Whilst on the subject of languages and unifying our people, let me also quote relevant extracts of Sri Lankan K. Godage’s letter to Editor Daily FT of Tuesday 22 December 2015 captioned: ‘A Shocker’:
“A few days ago I met a group of Colombo Medical College students who were protesting over SAITM Medical College affair and fell into a conversation with them and I was horrified to find that they could not converse in English.
When I enquired from them as to whether they were not taught in English at the Medical College they said yes, but since they had studied in the Sinhala Medium till A/Levels, they were unable to follow what was being taught; one of them said that she was intending to go back to her village in Embilipitiya.
“……. It is incumbent on all of us to do whatever we can to address this issue which is a national issue to equip the leaders of tomorrow of our country with the most spoken language in the world – English.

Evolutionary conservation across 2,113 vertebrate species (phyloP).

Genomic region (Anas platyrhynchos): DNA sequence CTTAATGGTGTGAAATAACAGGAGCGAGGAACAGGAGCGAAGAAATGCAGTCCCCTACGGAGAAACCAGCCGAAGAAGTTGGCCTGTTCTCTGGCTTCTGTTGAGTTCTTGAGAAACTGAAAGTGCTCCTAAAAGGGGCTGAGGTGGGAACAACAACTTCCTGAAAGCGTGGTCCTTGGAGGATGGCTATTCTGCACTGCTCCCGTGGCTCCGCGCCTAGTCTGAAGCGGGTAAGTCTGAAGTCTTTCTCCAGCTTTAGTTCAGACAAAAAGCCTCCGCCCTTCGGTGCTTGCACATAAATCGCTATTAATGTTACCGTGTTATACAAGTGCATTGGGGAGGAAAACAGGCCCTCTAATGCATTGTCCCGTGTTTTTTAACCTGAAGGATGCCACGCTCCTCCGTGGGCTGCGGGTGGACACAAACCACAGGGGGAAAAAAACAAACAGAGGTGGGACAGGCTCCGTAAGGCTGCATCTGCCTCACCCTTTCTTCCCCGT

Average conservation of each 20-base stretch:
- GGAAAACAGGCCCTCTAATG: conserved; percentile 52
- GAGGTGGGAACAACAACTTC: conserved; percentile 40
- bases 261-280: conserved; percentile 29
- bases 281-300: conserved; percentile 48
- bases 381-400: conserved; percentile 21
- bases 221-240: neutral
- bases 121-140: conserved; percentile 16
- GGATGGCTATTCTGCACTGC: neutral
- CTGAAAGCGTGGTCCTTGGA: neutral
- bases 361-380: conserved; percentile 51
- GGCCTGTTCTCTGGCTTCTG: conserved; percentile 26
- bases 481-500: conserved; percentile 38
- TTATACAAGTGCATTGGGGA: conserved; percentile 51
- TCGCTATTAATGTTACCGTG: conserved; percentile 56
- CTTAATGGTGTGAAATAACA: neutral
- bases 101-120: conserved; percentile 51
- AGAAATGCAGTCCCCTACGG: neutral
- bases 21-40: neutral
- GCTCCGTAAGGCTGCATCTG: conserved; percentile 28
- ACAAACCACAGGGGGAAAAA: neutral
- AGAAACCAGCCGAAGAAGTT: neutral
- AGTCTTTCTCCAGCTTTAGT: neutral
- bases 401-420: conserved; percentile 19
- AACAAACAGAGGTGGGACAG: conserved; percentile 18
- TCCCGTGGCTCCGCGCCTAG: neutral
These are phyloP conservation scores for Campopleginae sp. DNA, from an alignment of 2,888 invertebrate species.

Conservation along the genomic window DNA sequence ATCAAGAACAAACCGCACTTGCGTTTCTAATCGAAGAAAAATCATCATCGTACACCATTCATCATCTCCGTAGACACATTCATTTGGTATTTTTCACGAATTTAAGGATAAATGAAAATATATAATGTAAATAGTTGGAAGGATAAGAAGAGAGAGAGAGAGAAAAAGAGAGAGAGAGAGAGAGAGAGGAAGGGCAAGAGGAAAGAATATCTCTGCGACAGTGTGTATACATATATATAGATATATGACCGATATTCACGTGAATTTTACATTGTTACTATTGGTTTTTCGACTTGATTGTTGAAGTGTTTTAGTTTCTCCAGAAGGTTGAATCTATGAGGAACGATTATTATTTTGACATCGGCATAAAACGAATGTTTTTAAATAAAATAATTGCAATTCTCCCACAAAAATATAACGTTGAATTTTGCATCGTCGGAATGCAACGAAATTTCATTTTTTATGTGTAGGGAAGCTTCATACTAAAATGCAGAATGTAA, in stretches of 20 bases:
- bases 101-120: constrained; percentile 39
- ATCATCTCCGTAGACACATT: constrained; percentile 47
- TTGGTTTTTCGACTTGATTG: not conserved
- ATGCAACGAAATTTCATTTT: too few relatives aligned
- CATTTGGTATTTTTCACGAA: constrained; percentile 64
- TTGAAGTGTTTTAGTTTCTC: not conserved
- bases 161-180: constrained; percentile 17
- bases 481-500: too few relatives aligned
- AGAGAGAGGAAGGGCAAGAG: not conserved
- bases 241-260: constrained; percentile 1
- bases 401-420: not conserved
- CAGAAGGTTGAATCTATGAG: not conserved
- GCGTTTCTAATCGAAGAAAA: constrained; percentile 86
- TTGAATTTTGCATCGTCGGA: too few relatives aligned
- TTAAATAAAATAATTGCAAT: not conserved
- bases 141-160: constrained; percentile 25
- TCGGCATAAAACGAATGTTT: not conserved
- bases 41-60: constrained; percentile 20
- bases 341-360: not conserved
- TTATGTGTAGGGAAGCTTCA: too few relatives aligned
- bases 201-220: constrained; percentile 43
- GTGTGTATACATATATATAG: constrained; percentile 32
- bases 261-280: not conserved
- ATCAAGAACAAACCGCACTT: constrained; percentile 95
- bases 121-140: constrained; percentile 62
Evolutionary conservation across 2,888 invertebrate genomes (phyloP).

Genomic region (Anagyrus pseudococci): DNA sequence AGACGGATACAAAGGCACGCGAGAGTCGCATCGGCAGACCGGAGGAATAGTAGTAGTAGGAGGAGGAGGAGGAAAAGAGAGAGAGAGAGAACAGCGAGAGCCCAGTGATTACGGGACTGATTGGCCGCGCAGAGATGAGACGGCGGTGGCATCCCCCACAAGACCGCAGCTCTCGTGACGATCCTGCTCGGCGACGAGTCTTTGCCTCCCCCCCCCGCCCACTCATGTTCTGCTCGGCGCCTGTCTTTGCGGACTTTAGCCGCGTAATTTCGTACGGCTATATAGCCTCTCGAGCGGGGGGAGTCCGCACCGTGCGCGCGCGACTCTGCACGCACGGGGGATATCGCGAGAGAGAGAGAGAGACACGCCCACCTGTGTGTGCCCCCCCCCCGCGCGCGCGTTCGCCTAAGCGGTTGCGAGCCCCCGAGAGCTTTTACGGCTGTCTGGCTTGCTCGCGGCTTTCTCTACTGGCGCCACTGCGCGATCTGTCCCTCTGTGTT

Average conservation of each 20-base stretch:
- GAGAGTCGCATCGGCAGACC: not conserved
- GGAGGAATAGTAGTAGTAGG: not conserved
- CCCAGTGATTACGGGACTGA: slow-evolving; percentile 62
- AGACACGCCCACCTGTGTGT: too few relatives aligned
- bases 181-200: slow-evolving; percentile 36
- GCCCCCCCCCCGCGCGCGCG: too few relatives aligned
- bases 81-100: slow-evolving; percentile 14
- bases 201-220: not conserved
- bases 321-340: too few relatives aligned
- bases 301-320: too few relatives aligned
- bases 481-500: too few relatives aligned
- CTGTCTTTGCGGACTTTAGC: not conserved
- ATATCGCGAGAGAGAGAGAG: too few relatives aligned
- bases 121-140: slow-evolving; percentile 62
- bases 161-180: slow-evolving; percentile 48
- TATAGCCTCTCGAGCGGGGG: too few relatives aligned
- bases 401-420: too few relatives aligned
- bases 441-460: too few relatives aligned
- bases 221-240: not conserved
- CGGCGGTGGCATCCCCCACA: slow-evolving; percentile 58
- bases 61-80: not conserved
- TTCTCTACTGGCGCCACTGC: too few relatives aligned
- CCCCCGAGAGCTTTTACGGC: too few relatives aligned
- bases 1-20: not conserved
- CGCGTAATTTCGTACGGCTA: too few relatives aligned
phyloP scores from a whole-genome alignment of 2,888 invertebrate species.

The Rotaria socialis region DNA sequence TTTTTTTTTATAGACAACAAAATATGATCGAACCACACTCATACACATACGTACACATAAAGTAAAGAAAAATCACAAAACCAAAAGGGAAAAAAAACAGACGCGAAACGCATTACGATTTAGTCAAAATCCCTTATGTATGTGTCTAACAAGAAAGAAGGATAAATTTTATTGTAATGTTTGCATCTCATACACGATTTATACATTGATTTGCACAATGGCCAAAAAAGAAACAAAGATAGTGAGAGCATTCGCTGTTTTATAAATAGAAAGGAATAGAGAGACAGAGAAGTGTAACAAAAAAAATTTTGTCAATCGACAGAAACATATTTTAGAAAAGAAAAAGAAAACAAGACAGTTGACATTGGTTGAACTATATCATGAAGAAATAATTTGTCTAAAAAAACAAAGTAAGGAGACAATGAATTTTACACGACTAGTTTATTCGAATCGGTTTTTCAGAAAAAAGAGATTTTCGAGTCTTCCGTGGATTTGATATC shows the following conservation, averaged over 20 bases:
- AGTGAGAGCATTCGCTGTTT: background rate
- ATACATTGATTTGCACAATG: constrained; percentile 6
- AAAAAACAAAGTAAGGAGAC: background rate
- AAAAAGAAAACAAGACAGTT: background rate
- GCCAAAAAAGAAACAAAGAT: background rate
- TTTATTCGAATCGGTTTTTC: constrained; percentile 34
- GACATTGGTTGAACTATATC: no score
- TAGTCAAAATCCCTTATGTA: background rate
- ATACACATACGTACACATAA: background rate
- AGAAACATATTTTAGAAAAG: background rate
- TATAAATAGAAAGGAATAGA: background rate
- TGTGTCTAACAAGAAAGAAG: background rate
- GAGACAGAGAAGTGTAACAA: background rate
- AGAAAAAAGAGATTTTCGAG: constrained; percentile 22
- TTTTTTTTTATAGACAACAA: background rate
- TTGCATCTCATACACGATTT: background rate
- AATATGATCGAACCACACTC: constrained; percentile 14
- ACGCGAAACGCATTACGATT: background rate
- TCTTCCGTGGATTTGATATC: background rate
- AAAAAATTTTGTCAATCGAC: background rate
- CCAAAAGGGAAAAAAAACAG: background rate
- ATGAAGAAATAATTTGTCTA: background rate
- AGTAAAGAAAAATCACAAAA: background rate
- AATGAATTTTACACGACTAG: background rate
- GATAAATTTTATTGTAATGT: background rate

“…..No greater service could (teaching of English) they render to our country and our people for they would also be making the most significant contribution to uniting our multi-racial country…”
“We should have English taught in all our schools after Grade Five, it would be an investment in the people and it would build them and our country” – K. Godage. Well said sir!
Whilst much of the globalised world is making vast strides in being proficient in the English Language for reasons patently obvious, 21st Century Sri Lanka pathetically, still continues to dither and dilly-dally about embracing English and at least as proposed by K. Godage above, we must take the bull by the horns and ensure that English be taught in ‘all’ our schools after Grade Five, period!